[Beowulf] g77 limits...
strombrg at dcs.nac.uci.edu
Tue Feb 28 17:11:07 PST 2006
python's the way of the future though :) Agreed that shell (bash) and
make are important, and regular expressions of a (very powerful)
(I tend to code in python as my first choice, but some things just work
better as bash or C. And hopefully someday I'll find time to resume
studying Haskell, since it and OCaml are apparently so good at adapting
to changes in a program's requirements)
On Tue, 2006-02-28 at 20:30 +0000, Andrew M.A. Cater wrote:
> C first, last and always: somewhere or other, you'll come across C code
> / someone who only knows C and whose high-level pseudocode is all
> "C like". Try hard to stick to portable C and follow the ANSI standards.
> [Note: C99, though it is seven years old now, is not well supported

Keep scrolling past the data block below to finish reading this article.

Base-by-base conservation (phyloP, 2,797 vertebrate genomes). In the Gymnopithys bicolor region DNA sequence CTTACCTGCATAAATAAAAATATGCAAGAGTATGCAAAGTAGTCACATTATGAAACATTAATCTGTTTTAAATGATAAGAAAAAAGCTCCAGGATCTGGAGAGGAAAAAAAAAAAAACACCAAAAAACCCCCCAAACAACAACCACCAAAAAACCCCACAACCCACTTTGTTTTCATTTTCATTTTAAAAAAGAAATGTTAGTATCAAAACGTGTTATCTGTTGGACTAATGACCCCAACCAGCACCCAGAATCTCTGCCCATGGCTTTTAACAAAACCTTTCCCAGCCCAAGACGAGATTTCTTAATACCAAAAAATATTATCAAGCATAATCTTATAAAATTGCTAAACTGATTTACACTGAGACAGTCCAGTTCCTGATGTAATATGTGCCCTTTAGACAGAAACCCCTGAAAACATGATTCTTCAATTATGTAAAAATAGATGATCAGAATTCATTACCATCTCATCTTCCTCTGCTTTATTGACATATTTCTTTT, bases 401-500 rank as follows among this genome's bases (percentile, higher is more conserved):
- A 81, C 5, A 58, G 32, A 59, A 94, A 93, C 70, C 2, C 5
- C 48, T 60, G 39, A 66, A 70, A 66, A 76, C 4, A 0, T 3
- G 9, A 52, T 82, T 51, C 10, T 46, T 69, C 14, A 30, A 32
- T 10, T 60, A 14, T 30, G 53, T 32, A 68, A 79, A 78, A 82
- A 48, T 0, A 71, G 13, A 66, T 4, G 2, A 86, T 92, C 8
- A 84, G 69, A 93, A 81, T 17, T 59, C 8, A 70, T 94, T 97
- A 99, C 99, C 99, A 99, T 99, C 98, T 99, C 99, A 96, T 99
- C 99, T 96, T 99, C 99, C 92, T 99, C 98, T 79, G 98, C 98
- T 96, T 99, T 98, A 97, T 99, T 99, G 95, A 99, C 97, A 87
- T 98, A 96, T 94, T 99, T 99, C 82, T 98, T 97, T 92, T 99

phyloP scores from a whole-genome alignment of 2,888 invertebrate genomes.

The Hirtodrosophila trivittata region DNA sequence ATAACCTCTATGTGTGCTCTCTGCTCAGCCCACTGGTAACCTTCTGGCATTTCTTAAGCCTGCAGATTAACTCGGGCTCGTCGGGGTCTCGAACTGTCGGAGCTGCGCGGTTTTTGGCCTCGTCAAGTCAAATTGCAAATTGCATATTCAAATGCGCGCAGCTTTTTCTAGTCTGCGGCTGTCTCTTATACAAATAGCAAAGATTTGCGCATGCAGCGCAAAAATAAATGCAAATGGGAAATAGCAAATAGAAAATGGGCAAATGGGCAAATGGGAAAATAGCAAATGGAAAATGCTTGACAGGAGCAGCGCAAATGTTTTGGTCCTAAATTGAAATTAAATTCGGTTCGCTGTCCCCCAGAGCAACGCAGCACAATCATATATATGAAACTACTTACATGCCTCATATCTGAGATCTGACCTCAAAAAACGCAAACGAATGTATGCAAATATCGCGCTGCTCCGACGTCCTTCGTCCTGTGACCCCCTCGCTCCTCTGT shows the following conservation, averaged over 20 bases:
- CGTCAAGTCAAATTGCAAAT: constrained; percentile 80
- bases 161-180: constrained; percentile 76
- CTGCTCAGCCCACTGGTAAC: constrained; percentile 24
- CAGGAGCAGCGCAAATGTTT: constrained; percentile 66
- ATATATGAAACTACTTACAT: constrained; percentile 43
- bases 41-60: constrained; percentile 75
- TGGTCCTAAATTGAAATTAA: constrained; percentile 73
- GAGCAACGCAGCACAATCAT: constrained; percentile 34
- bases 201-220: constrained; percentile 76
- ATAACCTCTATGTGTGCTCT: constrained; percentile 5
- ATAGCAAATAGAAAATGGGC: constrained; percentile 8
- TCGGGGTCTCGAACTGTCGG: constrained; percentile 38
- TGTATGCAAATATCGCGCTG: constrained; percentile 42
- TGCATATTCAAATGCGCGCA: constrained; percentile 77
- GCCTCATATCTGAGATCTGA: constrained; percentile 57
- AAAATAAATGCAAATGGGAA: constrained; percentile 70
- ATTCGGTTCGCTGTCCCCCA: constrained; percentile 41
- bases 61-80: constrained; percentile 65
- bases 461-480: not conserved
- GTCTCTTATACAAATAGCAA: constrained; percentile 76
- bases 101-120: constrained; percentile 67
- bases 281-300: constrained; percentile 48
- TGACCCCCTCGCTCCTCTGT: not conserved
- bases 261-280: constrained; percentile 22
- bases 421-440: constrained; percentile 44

> except in the newer compilers]
> Shell scripting: quick and dirty hacks used to be done entirely in shell
> script. It's worth knowing enough to be able to read good Bourne shell
> scripts and, by extension, bash scripts - they crop up all over the
> place in Linux and "classical" UNIX.
> Perl: Swiss Army chainsaw - you can do anything script-y in Perl and a
> whole lot more. It is easy to write poor-quality Perl: the canonical
> books are published by O'Reilly and Co and known as "The llama book"
> and "The camel book" aka learning Perl and programming Perl. Get the
> latest editions.
> Regular expressions and pattern matching crop up a lot in scripting and
> Perl. The O'Reilly regexp book by Friedl [Mastering Regular Expressions]
> is _extremely_ useful. This also covers enough that you'll need to know
> in order to cope with minimal sed and awk.
> Some knowledge of make and makefiles may also be useful if you do a lot
> of programming (possibly of autoconf/automake) but that can be left
> until you know enough C to be dangerous :)
> All IMHO,
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